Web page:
Self-Injury Awareness Day, also known as SIAD, is an annual event held on 1st March. It aims to raise awareness about self-injury and reduce the stigma surrounding this behaviour. The day provides a platform for people affected by self-injury and their supporters to come together and share their stories, experiences, and coping strategies.
We wanted to share a blog this month to highlight the importance of self-injury awareness. As a care provider, it is crucial for us to be aware of self-injury and its implications. Self-injury, also known as self-harm, refers to the deliberate act of causing harm to oneself, often in the form of cutting, burning, or hitting oneself. Self-injury is not a mental illness but is often a symptom of an underlying mental health condition such as depression, anxiety, or post-traumatic stress disorder (PTSD). In this blog, we will explore why self-injury awareness is essential to us here at Birchwood Care Services.
Recognising the signs of self-injury
As a care provider, it is important to be able to recognise the signs of self-injury in order to provide appropriate care and support. Signs of self-injury can include unexplained scars or marks on the skin, the presence of sharp objects or instruments in their possession, or a sudden change in mood or behaviour. By recognising these signs, we are able to provide them with the care and support they need.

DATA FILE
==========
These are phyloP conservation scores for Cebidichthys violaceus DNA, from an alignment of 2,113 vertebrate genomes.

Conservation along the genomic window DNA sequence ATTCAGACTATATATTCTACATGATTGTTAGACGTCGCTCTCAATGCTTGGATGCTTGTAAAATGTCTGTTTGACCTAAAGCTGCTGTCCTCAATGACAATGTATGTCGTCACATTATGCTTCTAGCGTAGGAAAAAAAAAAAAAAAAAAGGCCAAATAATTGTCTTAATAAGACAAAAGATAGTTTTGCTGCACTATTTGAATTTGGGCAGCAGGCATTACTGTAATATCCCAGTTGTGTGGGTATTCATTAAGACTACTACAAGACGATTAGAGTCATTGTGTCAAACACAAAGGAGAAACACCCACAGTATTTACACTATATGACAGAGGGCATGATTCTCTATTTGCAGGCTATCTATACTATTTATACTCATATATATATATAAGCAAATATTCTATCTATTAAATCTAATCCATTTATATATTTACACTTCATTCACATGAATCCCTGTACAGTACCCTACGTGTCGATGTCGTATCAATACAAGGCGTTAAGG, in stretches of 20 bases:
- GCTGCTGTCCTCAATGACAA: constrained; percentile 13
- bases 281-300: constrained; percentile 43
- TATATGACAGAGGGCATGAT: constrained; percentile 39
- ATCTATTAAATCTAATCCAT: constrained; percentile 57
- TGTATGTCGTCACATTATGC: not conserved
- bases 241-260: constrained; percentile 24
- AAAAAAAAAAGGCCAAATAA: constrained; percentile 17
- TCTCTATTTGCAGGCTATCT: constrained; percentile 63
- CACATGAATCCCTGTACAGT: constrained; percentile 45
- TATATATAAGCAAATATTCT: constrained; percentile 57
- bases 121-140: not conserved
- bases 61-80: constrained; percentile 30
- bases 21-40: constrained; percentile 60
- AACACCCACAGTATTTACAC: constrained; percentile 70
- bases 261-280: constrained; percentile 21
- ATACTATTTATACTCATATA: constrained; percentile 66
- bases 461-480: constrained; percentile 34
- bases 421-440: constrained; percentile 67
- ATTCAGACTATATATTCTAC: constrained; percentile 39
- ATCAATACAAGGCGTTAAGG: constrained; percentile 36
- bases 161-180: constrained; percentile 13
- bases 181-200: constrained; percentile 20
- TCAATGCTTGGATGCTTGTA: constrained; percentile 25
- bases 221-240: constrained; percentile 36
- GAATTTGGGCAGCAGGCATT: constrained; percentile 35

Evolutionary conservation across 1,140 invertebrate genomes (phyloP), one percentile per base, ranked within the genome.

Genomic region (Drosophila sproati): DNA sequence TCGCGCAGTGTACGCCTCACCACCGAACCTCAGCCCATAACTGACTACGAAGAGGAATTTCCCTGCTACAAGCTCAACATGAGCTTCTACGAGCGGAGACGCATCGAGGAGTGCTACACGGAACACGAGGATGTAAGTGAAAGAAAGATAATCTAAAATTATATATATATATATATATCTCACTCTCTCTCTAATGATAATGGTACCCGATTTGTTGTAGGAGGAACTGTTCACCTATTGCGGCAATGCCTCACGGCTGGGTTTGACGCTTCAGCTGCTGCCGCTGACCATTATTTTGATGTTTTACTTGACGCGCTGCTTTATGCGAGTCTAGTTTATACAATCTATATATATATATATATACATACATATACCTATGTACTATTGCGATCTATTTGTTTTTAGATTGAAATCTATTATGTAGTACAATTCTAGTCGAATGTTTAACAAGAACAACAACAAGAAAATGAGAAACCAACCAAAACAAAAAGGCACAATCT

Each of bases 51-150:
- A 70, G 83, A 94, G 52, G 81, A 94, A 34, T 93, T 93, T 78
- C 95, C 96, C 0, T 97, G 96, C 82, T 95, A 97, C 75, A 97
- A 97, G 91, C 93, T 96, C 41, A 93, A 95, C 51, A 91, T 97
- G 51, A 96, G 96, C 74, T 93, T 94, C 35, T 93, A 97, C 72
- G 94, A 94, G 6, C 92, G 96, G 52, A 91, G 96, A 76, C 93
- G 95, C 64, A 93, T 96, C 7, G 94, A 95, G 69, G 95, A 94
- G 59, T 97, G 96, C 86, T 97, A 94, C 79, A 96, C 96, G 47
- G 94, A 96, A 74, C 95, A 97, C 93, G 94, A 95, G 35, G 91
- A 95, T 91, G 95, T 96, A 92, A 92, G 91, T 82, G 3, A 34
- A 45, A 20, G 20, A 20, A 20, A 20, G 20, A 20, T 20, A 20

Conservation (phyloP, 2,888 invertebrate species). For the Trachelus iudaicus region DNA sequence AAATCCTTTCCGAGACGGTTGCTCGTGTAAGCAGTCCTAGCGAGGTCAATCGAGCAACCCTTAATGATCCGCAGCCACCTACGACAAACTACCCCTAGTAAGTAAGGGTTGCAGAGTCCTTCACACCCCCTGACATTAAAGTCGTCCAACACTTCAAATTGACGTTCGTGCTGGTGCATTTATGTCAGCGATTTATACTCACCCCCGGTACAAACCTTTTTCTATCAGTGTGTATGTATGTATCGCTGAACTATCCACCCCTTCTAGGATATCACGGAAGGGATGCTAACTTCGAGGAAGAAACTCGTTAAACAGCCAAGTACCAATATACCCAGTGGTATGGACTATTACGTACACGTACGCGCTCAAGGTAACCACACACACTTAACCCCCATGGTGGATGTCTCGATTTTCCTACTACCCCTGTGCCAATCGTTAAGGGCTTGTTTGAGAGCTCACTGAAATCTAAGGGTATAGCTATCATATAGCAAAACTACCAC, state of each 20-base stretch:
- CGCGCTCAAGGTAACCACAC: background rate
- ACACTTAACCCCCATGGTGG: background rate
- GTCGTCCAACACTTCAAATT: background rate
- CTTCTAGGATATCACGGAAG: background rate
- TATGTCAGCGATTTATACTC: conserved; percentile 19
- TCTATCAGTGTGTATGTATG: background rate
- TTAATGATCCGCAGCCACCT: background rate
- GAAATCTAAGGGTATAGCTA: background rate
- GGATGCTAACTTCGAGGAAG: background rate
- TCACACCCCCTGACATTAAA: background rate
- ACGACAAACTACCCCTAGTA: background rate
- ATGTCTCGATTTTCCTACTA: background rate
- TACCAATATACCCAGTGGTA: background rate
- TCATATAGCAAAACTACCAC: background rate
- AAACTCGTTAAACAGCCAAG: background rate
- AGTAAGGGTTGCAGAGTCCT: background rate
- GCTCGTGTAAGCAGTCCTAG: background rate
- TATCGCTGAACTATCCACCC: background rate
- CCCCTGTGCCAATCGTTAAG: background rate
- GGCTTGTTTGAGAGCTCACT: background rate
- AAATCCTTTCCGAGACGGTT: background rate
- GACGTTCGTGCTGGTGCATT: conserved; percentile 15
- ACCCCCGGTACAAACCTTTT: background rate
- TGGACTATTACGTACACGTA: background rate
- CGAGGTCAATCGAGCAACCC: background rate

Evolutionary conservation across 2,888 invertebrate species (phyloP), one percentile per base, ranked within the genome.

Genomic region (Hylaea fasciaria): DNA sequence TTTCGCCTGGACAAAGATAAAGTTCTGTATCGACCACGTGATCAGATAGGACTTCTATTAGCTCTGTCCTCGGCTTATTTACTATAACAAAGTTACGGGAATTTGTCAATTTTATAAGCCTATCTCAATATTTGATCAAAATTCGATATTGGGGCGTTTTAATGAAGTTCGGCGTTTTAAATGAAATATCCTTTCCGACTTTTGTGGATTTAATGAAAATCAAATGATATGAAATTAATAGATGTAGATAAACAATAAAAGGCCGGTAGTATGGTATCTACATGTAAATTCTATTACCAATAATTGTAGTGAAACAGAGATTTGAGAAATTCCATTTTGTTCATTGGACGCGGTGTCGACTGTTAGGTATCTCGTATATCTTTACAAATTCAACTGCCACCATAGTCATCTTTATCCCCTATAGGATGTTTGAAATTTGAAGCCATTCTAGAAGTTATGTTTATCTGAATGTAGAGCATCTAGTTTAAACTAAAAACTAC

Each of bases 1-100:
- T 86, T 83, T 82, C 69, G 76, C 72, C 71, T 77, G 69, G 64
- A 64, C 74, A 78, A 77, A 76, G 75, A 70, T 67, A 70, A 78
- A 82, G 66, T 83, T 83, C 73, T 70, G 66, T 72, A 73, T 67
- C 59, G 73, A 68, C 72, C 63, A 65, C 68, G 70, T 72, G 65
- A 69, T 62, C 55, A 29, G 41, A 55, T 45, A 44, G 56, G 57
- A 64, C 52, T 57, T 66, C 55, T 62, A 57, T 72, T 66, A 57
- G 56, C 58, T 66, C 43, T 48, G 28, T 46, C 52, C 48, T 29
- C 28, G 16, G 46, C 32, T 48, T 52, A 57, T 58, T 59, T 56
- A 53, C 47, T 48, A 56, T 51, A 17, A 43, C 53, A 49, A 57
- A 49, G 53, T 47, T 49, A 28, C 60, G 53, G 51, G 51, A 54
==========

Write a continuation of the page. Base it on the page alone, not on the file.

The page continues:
Understanding the underlying causes of self-injury
Self-injury is often a symptom of an underlying mental health condition. It is important to understand the underlying causes of self-injury in order to provide appropriate care and support. By understanding the underlying causes of self-injury, we help our clients address the root cause of their self-injurious behaviour. We can then develop a plan to manage their mental health condition.
Providing appropriate care and support
Self-injury can be a difficult behaviour to address, and it requires a sensitive and caring approach. It is important to provide appropriate care and support to individuals who engage in self-injury. This may involve providing emotional support or helping them to develop coping skills. Or referring to mental health professionals for further treatment.
Reducing the stigma associated with self-injury
Self-injury is often misunderstood and stigmatised, which can make it difficult for people who engage in self-injury to seek help. As carers, it is important to reduce the stigma associated with self-injury by providing education and support to our clients. By reducing the stigma associated with self-injury, we can help people feel more comfortable seeking help and receiving the care and support they need.
While it’s not common we need to be prepared for it. We believe by taking a sensitive and caring approach to self-injury, we can all help those who need it to manage their mental health conditions and live healthy and fulfilling lives. Think a career in care might be for you? You can learn more about how to get started as a carer in our blog post here.